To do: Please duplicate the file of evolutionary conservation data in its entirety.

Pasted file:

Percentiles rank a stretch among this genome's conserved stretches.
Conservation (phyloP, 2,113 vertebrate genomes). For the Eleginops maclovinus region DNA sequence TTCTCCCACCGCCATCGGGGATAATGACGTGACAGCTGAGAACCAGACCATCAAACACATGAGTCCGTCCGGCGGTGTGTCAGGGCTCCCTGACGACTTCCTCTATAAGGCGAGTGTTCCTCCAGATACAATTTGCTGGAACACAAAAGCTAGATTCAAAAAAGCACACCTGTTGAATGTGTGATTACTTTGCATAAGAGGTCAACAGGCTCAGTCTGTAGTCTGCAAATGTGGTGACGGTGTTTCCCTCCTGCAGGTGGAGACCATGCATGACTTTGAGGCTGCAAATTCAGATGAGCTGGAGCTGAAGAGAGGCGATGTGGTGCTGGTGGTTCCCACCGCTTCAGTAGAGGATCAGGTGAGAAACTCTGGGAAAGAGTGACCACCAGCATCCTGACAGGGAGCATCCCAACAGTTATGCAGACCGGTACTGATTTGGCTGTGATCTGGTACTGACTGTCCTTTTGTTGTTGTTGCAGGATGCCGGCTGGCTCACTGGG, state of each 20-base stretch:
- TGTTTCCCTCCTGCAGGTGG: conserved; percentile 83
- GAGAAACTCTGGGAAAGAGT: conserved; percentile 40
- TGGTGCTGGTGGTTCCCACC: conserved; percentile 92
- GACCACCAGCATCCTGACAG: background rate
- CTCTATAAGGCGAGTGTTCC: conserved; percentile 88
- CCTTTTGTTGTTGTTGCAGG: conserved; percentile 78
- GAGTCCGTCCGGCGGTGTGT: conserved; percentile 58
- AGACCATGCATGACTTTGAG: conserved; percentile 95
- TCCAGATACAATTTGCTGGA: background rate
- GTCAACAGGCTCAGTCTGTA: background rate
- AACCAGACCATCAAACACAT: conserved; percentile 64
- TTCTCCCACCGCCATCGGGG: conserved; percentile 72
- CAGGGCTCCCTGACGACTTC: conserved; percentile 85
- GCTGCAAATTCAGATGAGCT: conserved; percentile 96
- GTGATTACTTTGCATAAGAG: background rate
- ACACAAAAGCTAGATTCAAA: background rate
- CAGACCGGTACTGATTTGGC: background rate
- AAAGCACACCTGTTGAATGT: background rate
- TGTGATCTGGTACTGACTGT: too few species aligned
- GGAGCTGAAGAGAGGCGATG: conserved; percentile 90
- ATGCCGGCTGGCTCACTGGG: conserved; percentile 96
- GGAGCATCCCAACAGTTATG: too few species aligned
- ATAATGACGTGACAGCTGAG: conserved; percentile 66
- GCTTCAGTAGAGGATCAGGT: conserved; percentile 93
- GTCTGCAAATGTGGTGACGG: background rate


Percentiles rank a stretch among this genome's conserved stretches.
Conservation (phyloP, 2,113 vertebrate genomes). For the Eleginops maclovinus region DNA sequence TTCTCCCACCGCCATCGGGGATAATGACGTGACAGCTGAGAACCAGACCATCAAACACATGAGTCCGTCCGGCGGTGTGTCAGGGCTCCCTGACGACTTCCTCTATAAGGCGAGTGTTCCTCCAGATACAATTTGCTGGAACACAAAAGCTAGATTCAAAAAAGCACACCTGTTGAATGTGTGATTACTTTGCATAAGAGGTCAACAGGCTCAGTCTGTAGTCTGCAAATGTGGTGACGGTGTTTCCCTCCTGCAGGTGGAGACCATGCATGACTTTGAGGCTGCAAATTCAGATGAGCTGGAGCTGAAGAGAGGCGATGTGGTGCTGGTGGTTCCCACCGCTTCAGTAGAGGATCAGGTGAGAAACTCTGGGAAAGAGTGACCACCAGCATCCTGACAGGGAGCATCCCAACAGTTATGCAGACCGGTACTGATTTGGCTGTGATCTGGTACTGACTGTCCTTTTGTTGTTGTTGCAGGATGCCGGCTGGCTCACTGGG, state of each 20-base stretch:
- TGTTTCCCTCCTGCAGGTGG: conserved; percentile 83
- GAGAAACTCTGGGAAAGAGT: conserved; percentile 40
- TGGTGCTGGTGGTTCCCACC: conserved; percentile 92
- GACCACCAGCATCCTGACAG: background rate
- CTCTATAAGGCGAGTGTTCC: conserved; percentile 88
- CCTTTTGTTGTTGTTGCAGG: conserved; percentile 78
- GAGTCCGTCCGGCGGTGTGT: conserved; percentile 58
- AGACCATGCATGACTTTGAG: conserved; percentile 95
- TCCAGATACAATTTGCTGGA: background rate
- GTCAACAGGCTCAGTCTGTA: background rate
- AACCAGACCATCAAACACAT: conserved; percentile 64
- TTCTCCCACCGCCATCGGGG: conserved; percentile 72
- CAGGGCTCCCTGACGACTTC: conserved; percentile 85
- GCTGCAAATTCAGATGAGCT: conserved; percentile 96
- GTGATTACTTTGCATAAGAG: background rate
- ACACAAAAGCTAGATTCAAA: background rate
- CAGACCGGTACTGATTTGGC: background rate
- AAAGCACACCTGTTGAATGT: background rate
- TGTGATCTGGTACTGACTGT: too few species aligned
- GGAGCTGAAGAGAGGCGATG: conserved; percentile 90
- ATGCCGGCTGGCTCACTGGG: conserved; percentile 96
- GGAGCATCCCAACAGTTATG: too few species aligned
- ATAATGACGTGACAGCTGAG: conserved; percentile 66
- GCTTCAGTAGAGGATCAGGT: conserved; percentile 93
- GTCTGCAAATGTGGTGACGG: background rate